They’re a low-maintenance crop that’s really nutritious, tastes great roasted and adds flavour to warming soups and stews. Packed full of Vitamin C, potassium, folate and fibre, parsnips deliver a powerful hit of antioxidants and are much lower-carb than potatoes – so what’s not to love?
Pastinaca sativa, parsnips, are Umbellifers and in the same family of plants as parsley, cumin and carrots. They’re a long-stay vegetable which can be left in the soil all winter – frosts will only improve the flavour, making them taste much sweeter. As they’re slow-growing, you may want to just grow a few if you’re quite short on space, but I think the flavour is really worth the wait.
Get into groundwork
Start right, and you’ll be well ahead. Autumn is the time to get that cultivation done, ready for a spring sowing once the soil’s warmed up.
Root veg definitely need deeply-cultivated, free-draining soil without too many stones or the roots will distort, and you’ll have funny-looking parsnips!
They don’t like it too rich – so don’t add manure when you’re digging – and they need sowing in widely-spaced rows, half an inch deep and about 18” apart, so you can get extra use of the space by growing some tasty radishes or leafy salads in between.
If you’re container gardening, shorter-rooted parsnips such as ‘White Gem’ can be grown in very deep planters, or even an old dustbin with plenty of drainage holes drilled – they need plenty of room for the roots to grow straight down into the soil.
Your best bet for getting good results with parsnip seed is to buy fresh, prepare the seedbed well – they like a fine tilth – and don’t be in too much of a rush to sow.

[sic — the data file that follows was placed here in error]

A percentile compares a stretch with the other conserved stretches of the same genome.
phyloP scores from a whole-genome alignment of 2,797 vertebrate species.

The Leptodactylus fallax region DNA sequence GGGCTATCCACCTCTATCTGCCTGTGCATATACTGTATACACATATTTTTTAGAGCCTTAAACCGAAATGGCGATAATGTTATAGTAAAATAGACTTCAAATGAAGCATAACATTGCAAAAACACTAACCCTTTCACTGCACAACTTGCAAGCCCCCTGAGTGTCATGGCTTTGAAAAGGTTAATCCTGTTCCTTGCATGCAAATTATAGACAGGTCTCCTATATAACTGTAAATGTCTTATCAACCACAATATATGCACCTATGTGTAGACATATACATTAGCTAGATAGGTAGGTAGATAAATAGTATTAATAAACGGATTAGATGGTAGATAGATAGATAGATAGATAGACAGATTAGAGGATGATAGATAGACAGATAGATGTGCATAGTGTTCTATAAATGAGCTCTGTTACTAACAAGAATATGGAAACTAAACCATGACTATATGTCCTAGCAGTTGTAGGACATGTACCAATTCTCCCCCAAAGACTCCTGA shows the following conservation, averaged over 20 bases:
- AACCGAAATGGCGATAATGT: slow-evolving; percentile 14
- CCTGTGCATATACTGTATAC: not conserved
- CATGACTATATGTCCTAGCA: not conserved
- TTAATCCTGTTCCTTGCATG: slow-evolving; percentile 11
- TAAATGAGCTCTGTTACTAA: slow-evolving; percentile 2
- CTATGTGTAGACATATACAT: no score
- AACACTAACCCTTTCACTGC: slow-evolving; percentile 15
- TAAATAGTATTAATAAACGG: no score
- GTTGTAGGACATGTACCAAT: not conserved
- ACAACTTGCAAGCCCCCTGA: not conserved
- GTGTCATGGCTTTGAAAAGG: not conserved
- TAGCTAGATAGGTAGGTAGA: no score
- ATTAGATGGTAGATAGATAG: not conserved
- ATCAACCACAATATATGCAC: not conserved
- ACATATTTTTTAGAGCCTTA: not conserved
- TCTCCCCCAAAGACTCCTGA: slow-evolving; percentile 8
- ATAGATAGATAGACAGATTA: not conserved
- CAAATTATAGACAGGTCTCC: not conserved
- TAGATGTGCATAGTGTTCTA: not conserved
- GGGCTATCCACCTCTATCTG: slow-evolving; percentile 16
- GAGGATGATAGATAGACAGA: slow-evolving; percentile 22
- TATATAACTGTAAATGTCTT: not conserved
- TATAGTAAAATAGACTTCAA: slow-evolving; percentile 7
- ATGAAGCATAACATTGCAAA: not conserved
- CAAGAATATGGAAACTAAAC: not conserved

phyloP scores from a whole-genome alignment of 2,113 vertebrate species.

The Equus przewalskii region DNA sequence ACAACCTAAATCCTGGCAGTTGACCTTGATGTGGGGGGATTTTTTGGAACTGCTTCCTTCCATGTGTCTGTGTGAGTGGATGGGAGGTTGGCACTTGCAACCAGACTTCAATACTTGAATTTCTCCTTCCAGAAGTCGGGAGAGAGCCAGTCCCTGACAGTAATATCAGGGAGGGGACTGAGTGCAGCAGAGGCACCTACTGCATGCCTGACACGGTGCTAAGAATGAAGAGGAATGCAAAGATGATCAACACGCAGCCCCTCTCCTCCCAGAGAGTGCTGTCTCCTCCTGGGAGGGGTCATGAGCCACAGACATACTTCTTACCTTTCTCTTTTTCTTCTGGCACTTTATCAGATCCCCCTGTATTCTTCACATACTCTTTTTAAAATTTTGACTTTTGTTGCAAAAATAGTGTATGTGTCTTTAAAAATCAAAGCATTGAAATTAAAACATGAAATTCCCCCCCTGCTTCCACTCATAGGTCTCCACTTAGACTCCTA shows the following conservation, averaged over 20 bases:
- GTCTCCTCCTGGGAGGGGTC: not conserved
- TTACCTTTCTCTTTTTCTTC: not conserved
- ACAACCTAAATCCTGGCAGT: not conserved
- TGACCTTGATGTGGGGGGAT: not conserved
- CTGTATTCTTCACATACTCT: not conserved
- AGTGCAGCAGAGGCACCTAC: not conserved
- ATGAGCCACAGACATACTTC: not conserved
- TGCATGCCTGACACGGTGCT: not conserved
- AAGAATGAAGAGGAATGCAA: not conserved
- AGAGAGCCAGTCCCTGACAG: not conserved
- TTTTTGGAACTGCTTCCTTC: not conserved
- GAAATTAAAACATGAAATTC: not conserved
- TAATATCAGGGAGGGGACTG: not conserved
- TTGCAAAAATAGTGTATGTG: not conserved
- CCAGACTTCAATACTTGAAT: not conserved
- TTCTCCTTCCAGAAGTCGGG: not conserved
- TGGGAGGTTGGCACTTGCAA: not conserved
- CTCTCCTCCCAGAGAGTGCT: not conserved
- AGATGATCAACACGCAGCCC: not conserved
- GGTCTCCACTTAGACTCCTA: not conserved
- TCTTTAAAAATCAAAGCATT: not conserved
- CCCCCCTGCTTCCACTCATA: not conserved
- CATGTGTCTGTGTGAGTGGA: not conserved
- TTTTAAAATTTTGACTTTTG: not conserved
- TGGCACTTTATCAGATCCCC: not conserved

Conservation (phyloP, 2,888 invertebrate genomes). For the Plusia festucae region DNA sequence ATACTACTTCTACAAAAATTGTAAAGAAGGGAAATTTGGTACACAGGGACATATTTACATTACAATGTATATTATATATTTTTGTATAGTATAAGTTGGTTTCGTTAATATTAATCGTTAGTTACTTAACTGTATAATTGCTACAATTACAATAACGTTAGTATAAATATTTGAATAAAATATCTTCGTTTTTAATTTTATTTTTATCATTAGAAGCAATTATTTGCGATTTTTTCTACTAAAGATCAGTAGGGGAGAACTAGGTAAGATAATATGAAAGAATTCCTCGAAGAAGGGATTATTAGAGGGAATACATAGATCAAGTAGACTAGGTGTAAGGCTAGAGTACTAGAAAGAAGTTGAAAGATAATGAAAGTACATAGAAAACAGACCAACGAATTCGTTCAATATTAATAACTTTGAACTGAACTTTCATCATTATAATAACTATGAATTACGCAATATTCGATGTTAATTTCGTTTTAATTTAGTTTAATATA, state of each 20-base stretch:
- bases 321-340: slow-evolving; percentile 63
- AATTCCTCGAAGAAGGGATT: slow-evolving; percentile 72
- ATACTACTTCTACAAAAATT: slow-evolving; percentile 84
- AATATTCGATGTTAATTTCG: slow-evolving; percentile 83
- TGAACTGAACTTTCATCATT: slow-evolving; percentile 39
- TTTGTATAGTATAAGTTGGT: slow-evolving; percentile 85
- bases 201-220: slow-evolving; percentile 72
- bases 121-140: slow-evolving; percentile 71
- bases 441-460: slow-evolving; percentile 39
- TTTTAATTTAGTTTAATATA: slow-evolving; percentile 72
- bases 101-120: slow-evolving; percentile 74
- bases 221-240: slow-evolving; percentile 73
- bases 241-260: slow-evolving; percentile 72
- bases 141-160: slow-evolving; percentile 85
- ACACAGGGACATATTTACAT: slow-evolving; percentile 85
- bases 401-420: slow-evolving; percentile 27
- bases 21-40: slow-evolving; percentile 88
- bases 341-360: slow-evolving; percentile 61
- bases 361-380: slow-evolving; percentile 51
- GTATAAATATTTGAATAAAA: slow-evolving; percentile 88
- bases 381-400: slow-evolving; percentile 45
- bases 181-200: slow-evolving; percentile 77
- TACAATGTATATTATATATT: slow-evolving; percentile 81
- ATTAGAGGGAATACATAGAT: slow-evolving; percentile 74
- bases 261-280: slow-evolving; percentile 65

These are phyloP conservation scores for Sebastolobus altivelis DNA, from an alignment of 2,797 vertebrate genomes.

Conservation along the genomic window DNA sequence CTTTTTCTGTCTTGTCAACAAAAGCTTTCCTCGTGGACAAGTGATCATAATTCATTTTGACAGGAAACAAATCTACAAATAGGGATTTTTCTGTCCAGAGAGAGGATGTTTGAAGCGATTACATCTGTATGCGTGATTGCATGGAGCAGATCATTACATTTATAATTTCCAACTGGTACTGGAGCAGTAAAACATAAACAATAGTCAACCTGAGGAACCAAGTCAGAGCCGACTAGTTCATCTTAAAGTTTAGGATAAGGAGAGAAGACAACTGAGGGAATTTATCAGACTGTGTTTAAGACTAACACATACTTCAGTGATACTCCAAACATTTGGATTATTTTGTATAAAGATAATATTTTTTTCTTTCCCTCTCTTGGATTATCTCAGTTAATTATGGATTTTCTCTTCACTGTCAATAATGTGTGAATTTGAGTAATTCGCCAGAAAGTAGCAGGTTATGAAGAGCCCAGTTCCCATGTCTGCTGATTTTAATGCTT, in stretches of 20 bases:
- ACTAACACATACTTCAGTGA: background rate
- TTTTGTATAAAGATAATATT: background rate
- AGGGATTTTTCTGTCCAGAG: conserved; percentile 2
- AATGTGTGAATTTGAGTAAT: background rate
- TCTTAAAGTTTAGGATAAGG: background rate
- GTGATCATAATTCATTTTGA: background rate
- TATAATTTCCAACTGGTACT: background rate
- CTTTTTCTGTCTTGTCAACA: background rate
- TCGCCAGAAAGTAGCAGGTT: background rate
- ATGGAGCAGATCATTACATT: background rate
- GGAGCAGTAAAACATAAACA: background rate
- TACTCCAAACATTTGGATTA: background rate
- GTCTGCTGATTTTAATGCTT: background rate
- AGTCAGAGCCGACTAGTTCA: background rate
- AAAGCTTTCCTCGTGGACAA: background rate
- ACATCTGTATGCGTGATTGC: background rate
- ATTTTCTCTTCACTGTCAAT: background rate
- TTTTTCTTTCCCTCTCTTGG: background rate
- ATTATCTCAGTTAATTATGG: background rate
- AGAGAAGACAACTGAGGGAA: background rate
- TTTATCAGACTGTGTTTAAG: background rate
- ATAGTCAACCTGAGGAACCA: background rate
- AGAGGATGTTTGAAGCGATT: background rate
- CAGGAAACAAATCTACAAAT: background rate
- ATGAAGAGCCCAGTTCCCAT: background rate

If you can wait until the soil’s warmed up, in March or April, you’ll see better results. Germination can take 28 days, so you’ll need to be patient!
I like to use pre-sown seed tapes, they’re a brilliant way to sow veg which needs careful spacing in order to grow well, saving a lot of thinning out later on. Another easy way to grow parsnips is to germinate the seeds indoors, between layers of damp kitchen roll.
Once you see roots and shoots, transfer the whole thing into the garden. Space the seedlings 6” apart along the row, tuck the soil around them and pop cloches or fleece over for protection, until you can see those sturdy, true leaves pushing through.
Dig ’em up
Those sown between March and May will be fully grown from late October or November when the leaves start to die back – if you’ve planted a couple of rows, you can keep harvesting over Christmas and well into the New Year. If the ground is likely to freeze hard, preventing harvesting, you can lift the roots and store them in the bottom of the fridge.
Or keep those which are undamaged in the shed in wooden boxes, layered amongst compost or sharp sand.
Parsnips can be enjoyed boiled whole, as mini veg, before they’re fully grown—and this is a great way to thin the rows out without wasting any plants.
Hold down the soil around the neighbouring parsnips as you pull and water the row afterwards to firm the earth around the roots.
My favourite way to enjoy parsnips is in a spicy root veg mash – with carrots and sweet potato. Peel and cube all the vegetables and boil in lightly salted water, until tender.
Blitz or mash into a puree, season and add butter and chilli flakes to taste. It’s simply superb and packed with goodness!
As part of your Sunday lunch or even Christmas dinner, roast parsnips just can’t be beaten! Simply cut off the top and tail, scrub the skins or very lightly peel them and cut in half lengthways. Pop them into a pan of boiling water and cook for 10 minutes.
Drain until dry, then lay them on a baking sheet, season with a little sea salt, drizzle with olive oil and honey and pop them in a hot oven for 30-35 minutes, turning halfway through. These sweet crisp additions to dinner will be utterly delicious!
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